Linehaul drivers will normally run loads from terminal to terminal for LTL (Less than Truckload) companies.

LTL (Less Than Truckload) carriers will have Linehaul drivers and P&D drivers. The P&D drivers will deliver loads locally from the terminal and pick up loads returning them to the terminal. Linehaul drivers will then run truckloads from terminal to terminal.
Cold War Surplus's Comment
member avatar

You're probably going to take the company that will hire you. Every region is different in linehaul but these jobs pay well and LTL carriers usually don't struggle as much as OTR carriers to find drivers. I've heard stories of trainees being offered linehaul positions right out of school in the Northeast. In the Northwest there's a regional LTL carrier (Penninsula Truck Lines) that wants five years of verified OTR experience before they'll consider you. Consider my remarks as applicable to the Northwest market, but other markets aren't that different.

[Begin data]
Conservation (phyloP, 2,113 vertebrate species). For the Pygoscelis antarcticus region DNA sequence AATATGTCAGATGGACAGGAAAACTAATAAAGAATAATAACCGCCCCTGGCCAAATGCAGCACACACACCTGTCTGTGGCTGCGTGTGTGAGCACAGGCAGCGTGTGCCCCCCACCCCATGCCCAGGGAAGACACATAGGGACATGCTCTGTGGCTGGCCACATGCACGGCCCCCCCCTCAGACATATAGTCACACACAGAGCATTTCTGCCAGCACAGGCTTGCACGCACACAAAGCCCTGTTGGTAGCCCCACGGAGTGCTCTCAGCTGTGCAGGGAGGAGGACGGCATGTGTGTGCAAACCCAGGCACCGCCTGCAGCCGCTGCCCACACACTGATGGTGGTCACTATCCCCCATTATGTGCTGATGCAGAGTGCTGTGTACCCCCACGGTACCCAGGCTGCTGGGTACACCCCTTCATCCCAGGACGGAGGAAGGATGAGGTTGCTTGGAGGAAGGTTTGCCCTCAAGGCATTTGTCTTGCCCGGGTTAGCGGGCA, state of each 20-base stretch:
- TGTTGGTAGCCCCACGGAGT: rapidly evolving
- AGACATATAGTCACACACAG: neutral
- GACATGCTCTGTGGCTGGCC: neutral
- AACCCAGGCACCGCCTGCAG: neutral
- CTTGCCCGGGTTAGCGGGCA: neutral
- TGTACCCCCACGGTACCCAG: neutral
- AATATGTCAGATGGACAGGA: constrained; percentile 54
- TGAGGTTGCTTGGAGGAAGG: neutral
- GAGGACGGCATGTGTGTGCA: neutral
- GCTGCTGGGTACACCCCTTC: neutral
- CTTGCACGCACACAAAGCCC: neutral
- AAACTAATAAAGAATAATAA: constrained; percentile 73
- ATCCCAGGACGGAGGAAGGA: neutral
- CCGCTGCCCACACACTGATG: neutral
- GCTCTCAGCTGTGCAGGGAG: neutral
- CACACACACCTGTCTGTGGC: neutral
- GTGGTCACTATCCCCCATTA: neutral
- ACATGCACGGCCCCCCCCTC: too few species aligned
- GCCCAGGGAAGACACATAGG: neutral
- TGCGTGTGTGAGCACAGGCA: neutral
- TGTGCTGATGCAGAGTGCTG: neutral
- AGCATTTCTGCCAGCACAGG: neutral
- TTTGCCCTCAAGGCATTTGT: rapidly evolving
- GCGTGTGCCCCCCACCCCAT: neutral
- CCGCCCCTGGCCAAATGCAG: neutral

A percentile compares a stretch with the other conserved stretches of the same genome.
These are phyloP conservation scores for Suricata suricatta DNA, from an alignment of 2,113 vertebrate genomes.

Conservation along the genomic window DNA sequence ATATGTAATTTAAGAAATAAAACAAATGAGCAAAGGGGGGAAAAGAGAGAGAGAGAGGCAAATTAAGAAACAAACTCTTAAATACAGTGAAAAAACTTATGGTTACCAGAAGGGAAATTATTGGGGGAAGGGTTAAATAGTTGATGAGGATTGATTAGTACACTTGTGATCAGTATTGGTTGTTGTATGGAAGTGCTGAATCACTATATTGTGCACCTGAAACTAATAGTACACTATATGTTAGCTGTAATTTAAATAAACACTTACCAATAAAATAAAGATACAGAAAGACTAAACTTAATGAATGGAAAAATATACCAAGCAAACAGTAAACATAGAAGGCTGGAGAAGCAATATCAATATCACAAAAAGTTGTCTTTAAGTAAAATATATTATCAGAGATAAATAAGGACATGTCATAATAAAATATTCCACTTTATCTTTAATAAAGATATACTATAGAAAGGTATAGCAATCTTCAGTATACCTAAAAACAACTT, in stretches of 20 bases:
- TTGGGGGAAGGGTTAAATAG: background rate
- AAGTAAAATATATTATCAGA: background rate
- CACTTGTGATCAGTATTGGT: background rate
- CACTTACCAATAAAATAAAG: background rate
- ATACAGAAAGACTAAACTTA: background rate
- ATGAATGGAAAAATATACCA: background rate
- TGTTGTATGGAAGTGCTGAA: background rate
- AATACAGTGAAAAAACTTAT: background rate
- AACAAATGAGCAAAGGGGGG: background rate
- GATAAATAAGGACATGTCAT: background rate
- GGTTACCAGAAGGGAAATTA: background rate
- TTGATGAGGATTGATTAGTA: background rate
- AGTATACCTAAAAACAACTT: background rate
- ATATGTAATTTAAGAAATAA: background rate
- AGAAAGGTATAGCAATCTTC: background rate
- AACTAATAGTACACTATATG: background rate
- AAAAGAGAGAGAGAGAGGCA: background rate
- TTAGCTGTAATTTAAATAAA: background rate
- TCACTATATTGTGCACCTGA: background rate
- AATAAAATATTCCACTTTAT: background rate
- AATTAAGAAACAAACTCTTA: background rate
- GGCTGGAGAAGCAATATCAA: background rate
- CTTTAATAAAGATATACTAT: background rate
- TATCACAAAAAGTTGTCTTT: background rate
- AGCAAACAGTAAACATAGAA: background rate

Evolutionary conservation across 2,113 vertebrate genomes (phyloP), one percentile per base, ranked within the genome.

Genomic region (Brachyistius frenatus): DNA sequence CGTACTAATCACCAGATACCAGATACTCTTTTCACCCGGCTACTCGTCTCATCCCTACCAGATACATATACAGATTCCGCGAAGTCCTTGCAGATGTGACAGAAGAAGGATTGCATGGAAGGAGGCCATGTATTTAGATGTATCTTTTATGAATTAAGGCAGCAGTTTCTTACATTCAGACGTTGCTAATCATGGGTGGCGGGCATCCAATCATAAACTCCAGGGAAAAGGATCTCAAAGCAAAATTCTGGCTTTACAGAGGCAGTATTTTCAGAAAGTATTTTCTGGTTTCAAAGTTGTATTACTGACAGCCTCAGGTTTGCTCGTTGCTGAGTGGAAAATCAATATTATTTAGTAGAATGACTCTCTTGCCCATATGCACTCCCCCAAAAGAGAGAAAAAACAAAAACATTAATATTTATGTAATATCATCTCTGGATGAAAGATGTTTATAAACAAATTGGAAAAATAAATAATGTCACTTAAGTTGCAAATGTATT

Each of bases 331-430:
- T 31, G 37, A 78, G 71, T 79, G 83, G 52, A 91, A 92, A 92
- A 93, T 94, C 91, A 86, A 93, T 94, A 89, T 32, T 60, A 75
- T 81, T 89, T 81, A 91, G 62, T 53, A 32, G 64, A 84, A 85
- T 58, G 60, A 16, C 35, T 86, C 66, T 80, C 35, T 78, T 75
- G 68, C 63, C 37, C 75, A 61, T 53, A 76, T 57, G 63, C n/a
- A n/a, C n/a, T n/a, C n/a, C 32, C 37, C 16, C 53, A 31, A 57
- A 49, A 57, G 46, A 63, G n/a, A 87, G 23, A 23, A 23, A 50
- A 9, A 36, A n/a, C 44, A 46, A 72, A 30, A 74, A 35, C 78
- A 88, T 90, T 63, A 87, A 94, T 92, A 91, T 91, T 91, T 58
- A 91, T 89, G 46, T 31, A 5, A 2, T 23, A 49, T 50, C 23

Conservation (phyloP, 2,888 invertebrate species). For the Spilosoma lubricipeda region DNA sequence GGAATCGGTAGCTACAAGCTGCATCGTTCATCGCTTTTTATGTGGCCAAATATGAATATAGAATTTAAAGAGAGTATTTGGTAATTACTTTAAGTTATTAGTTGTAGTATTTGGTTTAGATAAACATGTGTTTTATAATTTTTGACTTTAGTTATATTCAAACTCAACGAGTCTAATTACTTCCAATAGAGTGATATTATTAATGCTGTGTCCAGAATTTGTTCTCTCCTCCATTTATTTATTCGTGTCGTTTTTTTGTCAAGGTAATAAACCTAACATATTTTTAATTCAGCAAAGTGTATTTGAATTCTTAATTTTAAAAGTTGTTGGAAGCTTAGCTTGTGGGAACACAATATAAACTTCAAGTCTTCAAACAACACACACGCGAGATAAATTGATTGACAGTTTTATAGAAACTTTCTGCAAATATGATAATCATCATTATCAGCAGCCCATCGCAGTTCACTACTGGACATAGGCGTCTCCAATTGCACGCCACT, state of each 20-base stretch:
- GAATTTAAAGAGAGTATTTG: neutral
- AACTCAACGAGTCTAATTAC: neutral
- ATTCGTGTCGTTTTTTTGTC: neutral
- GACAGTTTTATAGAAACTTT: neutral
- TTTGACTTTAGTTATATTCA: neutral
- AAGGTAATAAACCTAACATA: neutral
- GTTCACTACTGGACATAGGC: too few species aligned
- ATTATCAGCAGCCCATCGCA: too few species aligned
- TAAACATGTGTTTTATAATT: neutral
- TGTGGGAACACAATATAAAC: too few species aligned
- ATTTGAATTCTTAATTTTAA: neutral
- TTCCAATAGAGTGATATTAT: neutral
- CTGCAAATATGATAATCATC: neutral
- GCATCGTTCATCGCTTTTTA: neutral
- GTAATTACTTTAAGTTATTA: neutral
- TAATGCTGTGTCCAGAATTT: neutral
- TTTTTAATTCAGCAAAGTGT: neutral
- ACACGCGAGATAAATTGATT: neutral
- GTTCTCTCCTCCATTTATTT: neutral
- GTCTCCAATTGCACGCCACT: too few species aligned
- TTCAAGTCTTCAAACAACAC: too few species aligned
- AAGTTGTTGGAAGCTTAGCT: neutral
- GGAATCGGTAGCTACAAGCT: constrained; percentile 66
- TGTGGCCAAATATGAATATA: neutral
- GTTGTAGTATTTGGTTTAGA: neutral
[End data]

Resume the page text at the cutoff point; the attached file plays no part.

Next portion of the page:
The big advantage with the union carriers is the insurance. Usually, it's thrown in at no charge to you beyond paying union dues. Unions were exempted from Obamacare so you can still get a, "Cadillac plan". The big hitch is the wages. Yellow/YRC/New Penn/Holland/Reddaway starting pay is on the low end of the scale (51.56 cpm/$20.83/hr. to start) and then there's the 15% giveback - they deduct 15% of your earnings back! UPS wages are o.k., but they tend to starve out new drivers giving them 1 or 2 runs a week. Compare Yellow's starting wage with SAIA (64 cpm w/2 years exp.), Old Dominion (68 cpm), Estes (68 cpm).